Creamed honey

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Creamed honey is honey that has been processed to control crystallization. Also known as honey fondant,[1] or set honey it has a smooth, spreadable consistency and lighter color than liquid honey of the same floral type. A method for producing creamed honey was first patented in 1935, and other methods have since been devised.


Creamed honey contains a large number of small crystals, which prevent the formation of larger crystals that can occur in unprocessed honey. The processing also produces a honey with a smooth spreadable consistency. Because it is the glucose that crystallizes in the honey, and because glucose crystals are naturally pure white, creamed honey is always lighter-colored than liquid honey of the same floral type.[2]

Creamed honey stays in its creamy consistency indefinitely if stored at approximately 65 °F (18 °C).[2]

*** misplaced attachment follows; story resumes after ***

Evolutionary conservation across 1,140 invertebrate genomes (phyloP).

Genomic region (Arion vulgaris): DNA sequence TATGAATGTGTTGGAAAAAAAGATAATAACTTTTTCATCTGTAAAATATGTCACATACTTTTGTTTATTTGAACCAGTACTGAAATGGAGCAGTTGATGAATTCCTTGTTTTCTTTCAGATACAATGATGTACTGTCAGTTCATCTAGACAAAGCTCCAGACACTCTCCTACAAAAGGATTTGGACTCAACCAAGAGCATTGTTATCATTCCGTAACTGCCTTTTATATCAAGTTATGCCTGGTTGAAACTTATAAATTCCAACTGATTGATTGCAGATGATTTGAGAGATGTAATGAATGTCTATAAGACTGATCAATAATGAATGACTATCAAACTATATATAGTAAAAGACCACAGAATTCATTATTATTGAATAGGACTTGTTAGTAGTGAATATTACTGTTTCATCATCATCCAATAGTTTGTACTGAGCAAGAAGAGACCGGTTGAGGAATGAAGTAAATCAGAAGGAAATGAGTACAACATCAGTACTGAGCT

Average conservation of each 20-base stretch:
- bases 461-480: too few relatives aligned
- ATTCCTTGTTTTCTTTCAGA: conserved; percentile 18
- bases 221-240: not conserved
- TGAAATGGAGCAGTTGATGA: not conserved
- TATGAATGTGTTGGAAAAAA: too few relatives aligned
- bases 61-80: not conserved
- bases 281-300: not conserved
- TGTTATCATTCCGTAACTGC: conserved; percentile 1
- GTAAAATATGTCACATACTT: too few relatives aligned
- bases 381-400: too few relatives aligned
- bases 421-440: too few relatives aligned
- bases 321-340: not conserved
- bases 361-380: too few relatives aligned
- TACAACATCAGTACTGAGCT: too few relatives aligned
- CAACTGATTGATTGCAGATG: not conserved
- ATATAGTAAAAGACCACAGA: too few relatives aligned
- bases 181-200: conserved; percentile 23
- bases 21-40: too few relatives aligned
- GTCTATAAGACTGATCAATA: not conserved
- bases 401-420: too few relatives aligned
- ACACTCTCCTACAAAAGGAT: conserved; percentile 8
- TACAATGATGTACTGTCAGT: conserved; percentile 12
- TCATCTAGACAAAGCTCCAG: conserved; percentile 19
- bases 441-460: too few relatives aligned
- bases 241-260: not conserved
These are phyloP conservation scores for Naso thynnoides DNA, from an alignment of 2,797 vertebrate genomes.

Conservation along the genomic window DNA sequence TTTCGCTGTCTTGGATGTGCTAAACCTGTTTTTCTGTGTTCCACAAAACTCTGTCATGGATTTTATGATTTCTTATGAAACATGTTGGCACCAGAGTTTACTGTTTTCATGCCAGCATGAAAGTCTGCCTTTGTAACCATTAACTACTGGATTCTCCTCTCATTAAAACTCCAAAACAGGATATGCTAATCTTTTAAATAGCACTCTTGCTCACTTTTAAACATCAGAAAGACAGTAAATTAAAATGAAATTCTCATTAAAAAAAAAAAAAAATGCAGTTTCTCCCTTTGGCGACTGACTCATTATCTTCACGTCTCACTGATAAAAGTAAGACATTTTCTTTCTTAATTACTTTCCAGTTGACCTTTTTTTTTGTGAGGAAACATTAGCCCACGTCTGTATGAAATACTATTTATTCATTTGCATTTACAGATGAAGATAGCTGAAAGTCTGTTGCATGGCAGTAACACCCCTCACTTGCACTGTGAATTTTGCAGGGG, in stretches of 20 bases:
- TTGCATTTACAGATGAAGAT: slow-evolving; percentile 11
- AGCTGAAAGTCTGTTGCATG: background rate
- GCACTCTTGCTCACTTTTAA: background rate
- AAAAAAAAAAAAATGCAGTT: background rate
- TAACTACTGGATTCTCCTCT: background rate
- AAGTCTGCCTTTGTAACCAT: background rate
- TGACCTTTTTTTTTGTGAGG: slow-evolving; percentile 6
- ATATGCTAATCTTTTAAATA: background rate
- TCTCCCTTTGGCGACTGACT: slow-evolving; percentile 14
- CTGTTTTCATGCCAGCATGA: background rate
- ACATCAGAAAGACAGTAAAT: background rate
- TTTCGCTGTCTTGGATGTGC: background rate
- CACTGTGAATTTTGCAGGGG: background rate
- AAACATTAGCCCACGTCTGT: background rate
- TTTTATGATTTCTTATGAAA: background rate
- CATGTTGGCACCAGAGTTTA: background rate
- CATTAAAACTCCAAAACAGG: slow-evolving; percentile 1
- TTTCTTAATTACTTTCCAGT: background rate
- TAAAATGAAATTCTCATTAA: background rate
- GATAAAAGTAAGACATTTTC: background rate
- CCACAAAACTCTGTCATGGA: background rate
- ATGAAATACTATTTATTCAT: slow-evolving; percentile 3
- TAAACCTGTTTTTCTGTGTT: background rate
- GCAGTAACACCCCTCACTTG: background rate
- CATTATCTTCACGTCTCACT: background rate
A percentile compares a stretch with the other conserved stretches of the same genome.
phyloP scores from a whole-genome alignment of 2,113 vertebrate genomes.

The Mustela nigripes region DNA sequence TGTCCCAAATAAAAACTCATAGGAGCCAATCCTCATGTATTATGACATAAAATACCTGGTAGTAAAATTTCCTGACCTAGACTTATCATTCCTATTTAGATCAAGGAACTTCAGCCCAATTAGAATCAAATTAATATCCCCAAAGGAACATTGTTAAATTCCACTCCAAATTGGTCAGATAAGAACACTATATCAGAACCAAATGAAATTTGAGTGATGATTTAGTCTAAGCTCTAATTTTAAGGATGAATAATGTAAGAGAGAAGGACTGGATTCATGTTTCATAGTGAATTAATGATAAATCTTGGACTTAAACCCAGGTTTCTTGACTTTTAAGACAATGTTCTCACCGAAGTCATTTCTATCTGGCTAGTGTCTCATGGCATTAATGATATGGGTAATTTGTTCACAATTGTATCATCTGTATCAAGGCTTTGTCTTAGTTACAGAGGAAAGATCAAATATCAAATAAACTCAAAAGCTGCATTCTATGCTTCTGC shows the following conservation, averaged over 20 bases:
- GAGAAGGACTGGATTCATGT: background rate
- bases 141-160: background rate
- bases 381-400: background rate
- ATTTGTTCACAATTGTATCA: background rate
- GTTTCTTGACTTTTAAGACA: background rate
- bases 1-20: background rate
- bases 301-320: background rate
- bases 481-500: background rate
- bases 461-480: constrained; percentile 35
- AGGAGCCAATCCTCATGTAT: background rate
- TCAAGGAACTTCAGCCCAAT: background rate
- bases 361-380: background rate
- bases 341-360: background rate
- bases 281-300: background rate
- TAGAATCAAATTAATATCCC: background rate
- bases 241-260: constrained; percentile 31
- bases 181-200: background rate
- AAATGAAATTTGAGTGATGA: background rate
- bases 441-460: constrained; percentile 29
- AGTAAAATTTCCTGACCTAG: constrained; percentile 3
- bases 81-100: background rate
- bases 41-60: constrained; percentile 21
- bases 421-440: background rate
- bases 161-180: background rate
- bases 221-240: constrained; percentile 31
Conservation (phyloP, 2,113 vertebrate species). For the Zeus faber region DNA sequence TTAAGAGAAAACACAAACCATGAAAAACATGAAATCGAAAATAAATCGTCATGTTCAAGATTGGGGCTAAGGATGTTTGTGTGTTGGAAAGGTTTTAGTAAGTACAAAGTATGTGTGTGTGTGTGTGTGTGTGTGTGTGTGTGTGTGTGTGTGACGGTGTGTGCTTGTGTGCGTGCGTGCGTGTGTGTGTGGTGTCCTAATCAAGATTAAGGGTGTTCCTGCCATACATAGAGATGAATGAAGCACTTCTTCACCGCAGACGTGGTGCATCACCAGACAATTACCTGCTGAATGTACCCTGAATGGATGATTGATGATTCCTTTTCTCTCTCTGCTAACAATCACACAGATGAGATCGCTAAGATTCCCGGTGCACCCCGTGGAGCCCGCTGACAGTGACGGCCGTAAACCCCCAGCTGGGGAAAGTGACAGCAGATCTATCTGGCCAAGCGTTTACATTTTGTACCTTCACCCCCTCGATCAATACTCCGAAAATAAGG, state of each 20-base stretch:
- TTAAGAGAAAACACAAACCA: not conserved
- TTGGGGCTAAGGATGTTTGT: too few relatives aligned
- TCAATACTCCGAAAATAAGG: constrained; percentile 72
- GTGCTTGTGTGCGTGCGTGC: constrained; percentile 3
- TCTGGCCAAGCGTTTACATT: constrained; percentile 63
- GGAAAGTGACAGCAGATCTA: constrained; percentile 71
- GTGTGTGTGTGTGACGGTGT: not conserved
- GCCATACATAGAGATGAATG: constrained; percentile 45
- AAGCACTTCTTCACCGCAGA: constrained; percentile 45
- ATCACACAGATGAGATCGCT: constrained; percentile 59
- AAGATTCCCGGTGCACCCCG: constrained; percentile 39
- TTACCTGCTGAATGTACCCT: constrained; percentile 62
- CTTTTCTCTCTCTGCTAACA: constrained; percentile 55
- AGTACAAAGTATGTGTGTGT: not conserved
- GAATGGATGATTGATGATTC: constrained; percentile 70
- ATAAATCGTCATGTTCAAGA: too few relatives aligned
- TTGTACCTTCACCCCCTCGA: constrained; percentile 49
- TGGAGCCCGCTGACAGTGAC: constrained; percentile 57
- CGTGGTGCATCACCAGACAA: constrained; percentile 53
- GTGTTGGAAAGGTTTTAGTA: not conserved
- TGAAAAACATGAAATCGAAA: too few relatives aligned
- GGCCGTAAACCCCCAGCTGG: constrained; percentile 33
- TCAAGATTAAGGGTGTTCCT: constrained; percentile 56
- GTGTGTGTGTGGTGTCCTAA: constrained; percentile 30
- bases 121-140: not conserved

Production methods[edit]

Creamed honey was developed by Elton J. Dyce in the early 1930s. In the key production step, microscopic seed crystals are added to liquid honey. Then paddles intermittently stir the honey mixture while it is kept between 55–70 °F (13–21 °C); creaming completes in 2-3 days.[2][3] Dyce used the high heat of pasteurization to ensure that his honey source did not already contain crystals too large for the process, but modern techniques instead use fresh raw, liquid honey at a ratio of 1:10 or larger. The latter yields a batch of creamed honey in approximately 80 hours.[2]


  1. ^ Avner Laskin (2008). Honey: More Than 75 Delicious Recipes. Sterling. p. 11. ISBN 9781402749360.
  2. ^ a b c d "What is Creamed Honey?". Elden Foods. Retrieved 2018-11-03.
  3. ^ U.S. patent 1,987,893